• Fr. Rob Johansen criticizes Ohio Dominican University for "Giving The Platform To Your Enemies" by hosting anti-Catholic columnist Ellen Goodman as the premier event of it's 2004-2005 "Presidential Lecture Series".
  • Domenico Bettinelli critiques a new website called the "Catholic Voting Project" and why he disagrees with their tactic -- like that of the USCCB's presidential questionairre -- of "making all issues equal."
  • Thomas Galvin (The Galvin Opinion) notices the discrepancy between Christopher Reeve's admission that "embryonic stem cells are . . . not able to do much about chronic injuries" and John Edward's promise to a Newton High School audience that: "When John Kerry is president, people like Christopher Reeve are going to get up out of that wheelchair and walk again."
  • Just Bein' Frank takes a look at Kerry "on abortion, litmus tests, and religious tests" and notes that Kerry's religious intolerance toward those who oppose Roe vs. Wade would "[effectively exclude] all serious Christians, Orthodox Jews, and Muslims from the bench."
  • Christine at Laudem Gloriae responds to Notre Dame professor M. Cathleen Kaveny's Wall Street Journal op-ed diatribe against "rambo Catholics" who she accuses of "trying to bully their fellow American Catholics into voting for George Bush."
  • The Mighty Barrister critiques Rev. Lawrence Hummer's sermon at a specially arranged Mass which Senator Kerry recently attended, and notes Kerry's fondness from quoting from a Protestant version of the Bible.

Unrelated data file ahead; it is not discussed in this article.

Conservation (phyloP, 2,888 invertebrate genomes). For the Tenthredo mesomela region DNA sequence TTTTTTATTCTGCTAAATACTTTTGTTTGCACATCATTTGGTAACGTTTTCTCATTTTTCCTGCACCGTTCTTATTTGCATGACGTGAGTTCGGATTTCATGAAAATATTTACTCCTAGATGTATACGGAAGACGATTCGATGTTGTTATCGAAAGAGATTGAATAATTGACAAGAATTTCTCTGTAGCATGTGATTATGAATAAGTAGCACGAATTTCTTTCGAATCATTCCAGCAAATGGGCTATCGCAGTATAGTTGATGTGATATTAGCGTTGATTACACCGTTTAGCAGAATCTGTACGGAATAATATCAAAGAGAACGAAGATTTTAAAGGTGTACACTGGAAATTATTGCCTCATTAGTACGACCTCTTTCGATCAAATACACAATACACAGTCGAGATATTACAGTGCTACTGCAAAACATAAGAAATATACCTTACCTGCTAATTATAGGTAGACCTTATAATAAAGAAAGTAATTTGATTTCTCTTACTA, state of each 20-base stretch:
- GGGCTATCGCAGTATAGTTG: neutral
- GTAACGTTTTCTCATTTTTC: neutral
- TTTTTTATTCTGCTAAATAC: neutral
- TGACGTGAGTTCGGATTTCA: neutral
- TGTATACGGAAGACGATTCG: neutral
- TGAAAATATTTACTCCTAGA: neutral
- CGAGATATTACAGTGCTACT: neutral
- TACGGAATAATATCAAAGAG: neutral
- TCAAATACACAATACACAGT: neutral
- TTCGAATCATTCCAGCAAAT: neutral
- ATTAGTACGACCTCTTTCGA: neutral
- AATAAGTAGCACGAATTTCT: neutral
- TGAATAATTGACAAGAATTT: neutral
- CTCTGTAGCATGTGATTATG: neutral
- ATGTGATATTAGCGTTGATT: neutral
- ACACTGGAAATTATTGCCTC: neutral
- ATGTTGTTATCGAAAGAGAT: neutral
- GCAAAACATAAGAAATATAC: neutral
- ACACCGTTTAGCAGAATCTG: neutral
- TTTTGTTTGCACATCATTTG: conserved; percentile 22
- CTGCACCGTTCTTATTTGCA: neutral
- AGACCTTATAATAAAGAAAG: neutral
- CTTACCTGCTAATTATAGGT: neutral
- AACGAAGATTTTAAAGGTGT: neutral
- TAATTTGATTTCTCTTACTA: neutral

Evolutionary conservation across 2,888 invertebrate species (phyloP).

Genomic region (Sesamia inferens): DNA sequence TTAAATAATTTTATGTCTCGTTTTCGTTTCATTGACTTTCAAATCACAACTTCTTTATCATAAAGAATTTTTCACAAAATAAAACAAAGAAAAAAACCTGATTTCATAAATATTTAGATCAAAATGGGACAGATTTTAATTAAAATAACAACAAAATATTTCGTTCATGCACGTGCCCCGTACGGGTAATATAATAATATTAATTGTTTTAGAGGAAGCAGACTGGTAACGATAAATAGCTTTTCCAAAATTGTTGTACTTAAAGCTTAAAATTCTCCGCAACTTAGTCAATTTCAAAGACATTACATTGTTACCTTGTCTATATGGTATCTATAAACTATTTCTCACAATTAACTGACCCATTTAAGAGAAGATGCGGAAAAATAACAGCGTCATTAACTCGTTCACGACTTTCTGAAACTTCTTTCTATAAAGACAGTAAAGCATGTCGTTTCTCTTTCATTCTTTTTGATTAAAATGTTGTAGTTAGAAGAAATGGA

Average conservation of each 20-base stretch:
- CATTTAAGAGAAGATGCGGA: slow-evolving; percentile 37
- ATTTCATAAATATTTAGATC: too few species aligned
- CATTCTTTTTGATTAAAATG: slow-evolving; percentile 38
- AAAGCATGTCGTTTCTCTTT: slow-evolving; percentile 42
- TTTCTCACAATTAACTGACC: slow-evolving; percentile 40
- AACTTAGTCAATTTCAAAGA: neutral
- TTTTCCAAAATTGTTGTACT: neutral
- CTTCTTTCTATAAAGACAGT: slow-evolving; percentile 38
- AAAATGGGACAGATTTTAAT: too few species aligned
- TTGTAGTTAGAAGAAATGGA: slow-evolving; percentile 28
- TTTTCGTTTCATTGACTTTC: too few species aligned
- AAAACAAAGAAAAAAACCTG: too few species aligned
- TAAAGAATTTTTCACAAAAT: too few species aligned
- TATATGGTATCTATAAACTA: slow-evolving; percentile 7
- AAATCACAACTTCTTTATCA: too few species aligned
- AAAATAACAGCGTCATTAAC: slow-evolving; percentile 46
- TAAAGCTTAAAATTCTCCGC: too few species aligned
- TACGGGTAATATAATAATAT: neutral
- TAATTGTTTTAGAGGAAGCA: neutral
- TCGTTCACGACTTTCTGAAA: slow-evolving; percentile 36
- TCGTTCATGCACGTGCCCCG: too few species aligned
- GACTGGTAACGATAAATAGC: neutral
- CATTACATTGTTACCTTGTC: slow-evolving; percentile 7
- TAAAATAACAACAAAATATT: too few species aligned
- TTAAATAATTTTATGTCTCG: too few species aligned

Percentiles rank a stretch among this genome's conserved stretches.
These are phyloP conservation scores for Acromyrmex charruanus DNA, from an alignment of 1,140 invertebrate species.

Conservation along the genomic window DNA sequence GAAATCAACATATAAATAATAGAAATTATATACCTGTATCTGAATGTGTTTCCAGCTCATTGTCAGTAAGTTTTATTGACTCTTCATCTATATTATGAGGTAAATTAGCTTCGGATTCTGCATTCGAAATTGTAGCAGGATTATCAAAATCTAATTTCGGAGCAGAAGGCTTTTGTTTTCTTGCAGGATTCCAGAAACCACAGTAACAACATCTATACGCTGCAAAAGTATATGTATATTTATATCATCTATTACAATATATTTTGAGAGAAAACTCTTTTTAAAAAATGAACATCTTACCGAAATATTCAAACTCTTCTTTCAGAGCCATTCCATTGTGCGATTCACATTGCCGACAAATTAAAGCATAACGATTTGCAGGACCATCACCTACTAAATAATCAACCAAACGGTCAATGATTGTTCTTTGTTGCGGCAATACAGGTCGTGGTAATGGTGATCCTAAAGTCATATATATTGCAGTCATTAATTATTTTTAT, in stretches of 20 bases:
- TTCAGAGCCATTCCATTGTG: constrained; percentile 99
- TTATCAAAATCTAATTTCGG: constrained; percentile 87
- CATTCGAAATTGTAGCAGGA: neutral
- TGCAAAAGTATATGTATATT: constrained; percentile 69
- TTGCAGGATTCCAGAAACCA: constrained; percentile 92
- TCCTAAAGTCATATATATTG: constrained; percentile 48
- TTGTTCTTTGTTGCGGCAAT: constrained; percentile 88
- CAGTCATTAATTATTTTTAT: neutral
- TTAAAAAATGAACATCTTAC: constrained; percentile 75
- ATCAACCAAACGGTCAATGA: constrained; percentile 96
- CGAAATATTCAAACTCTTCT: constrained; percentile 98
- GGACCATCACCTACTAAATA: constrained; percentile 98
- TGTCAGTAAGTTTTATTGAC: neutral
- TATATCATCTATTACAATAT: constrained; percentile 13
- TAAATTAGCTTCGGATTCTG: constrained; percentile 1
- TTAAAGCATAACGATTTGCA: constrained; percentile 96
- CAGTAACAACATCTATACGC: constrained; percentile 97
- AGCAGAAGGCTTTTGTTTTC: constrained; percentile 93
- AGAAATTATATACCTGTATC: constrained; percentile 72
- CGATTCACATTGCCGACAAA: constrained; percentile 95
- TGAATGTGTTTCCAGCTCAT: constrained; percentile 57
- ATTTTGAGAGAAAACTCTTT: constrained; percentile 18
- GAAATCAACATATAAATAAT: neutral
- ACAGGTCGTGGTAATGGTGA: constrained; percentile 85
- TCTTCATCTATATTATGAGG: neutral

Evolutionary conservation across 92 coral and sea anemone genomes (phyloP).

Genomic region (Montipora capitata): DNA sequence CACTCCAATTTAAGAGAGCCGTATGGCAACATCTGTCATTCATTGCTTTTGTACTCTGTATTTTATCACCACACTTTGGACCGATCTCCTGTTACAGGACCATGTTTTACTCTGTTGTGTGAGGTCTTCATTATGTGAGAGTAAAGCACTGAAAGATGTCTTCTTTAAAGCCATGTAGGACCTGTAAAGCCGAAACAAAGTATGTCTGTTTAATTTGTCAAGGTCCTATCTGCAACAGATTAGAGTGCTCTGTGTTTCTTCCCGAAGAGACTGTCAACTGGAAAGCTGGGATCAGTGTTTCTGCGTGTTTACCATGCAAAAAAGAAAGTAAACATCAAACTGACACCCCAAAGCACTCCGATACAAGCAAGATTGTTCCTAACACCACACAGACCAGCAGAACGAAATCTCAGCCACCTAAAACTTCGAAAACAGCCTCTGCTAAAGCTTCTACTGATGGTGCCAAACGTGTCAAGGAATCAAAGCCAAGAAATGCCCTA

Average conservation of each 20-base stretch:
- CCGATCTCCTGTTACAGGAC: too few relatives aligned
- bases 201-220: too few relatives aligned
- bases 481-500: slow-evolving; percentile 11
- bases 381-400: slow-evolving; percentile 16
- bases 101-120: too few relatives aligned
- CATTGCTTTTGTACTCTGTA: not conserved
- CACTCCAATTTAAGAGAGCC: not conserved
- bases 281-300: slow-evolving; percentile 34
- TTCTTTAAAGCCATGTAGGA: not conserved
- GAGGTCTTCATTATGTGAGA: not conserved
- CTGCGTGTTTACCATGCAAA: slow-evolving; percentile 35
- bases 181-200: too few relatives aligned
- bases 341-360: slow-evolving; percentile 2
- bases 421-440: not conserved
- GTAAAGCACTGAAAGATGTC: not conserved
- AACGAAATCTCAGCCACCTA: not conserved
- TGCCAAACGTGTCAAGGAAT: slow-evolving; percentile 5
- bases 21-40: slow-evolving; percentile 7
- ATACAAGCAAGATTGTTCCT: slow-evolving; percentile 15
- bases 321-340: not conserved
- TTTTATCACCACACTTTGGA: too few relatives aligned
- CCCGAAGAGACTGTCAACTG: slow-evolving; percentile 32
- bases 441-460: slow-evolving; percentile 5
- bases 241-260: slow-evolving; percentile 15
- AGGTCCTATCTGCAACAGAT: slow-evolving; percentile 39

• And as this election focuses Catholics' attention on the "life issues", Fidelis posts a recent editorial by Father John Fongemie FSSP, chaplain to Canberra's Latin Mass community, addressing "two interrelated matters I have put on the backburner for too long: organ donation and so-called "brain death" -- a controversy "not only ignored by the anti-life media, it is hardly prominent among pro-lifers themselves, even though the secular definition of what constitutes death . . . should be a frontline issue for all upholders of the Fifth Commandment.").

Tuesday, August 31, 2004

John Courtney Murray & the "Liberal Catholic" Justification of Abortion

John Courtney Murray was America's leading Catholic theoligian during Vatican II, and as a peritus [theological advisor] at the council was a great influence on the document "Declaration on Religious Freedom" (Dignitate Humanae).

Murray was also well known for his book We Hold These Truths: Catholic Reflections on the American Proposition, in which he meditated on the compatability of Catholic doctrine with the thought of America's Founding Fathers, particularly with respect to the First Amendment.

In the discussion of the relationship between church and state, he made the Thomistic observation that there existed a necessary distinction between morality and civil law; that the latter is limited in its capacity in cultivating moral character through criminal prohibitions, and that it "it is not the function of civil law to prescribe everything that is morally right and to forbid everything that is morally wrong." As we shall see, he was influential in bringing this line of thought to bear on the issue of contraception.